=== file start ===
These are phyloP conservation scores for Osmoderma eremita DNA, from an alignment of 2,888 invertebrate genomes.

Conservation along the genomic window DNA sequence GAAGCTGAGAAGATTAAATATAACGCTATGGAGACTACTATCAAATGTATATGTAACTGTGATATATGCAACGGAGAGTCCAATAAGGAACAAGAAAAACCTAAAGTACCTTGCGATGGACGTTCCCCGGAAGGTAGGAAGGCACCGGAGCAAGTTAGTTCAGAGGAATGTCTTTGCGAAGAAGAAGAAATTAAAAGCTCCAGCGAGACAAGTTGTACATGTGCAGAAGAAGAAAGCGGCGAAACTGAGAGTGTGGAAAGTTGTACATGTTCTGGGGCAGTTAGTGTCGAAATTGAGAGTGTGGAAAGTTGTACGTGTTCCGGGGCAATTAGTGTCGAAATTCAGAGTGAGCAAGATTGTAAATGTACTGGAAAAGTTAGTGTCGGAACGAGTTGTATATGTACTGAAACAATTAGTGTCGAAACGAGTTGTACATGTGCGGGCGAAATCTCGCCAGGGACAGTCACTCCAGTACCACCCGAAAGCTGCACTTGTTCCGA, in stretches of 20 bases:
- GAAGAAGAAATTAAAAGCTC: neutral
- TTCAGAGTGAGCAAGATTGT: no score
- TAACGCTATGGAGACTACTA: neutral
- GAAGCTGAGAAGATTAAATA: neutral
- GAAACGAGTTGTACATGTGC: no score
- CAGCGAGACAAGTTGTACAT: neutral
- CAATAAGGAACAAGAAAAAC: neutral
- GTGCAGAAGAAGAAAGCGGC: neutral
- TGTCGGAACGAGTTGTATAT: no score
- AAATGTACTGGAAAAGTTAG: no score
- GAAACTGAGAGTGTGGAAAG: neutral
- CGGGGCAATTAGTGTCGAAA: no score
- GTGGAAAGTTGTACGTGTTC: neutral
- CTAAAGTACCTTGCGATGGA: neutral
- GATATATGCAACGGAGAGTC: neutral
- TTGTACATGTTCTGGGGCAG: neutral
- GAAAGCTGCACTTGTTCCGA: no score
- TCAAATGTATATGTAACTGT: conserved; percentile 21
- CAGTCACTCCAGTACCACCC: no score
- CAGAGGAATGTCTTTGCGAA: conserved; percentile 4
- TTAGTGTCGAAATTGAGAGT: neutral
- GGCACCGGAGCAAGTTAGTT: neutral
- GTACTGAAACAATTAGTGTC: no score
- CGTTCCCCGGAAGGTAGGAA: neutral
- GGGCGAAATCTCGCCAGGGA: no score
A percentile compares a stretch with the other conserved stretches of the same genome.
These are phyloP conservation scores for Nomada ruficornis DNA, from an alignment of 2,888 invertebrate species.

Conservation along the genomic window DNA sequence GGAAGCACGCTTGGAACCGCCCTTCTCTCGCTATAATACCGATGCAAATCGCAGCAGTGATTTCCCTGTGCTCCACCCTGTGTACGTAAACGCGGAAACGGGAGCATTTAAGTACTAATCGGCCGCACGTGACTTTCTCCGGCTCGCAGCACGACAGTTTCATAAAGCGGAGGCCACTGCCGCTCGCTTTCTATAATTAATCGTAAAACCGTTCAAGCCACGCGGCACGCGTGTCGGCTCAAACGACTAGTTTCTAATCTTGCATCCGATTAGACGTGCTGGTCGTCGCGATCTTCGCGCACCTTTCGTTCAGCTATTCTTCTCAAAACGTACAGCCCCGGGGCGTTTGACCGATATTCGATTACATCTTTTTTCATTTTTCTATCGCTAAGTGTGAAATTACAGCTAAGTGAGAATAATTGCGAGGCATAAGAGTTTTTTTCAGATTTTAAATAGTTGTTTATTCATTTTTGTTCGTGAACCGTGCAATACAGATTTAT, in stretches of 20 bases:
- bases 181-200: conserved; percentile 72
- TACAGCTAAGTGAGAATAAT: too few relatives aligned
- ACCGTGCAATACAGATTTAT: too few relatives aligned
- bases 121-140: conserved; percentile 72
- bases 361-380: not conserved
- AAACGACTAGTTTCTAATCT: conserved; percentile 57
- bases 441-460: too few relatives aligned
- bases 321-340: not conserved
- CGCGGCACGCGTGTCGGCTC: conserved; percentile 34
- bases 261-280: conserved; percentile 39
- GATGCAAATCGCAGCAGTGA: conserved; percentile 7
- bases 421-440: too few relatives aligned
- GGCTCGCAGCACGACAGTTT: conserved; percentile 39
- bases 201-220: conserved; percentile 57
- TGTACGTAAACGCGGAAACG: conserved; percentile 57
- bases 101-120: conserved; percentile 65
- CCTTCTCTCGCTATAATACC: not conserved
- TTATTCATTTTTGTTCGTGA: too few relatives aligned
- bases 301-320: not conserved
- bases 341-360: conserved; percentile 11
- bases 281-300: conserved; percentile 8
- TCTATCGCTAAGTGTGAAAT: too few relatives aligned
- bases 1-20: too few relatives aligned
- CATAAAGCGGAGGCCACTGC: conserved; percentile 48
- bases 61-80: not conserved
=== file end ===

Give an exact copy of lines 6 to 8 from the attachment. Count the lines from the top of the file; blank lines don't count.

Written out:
- GAAGCTGAGAAGATTAAATA: neutral
- GAAACGAGTTGTACATGTGC: no score
- CAGCGAGACAAGTTGTACAT: neutral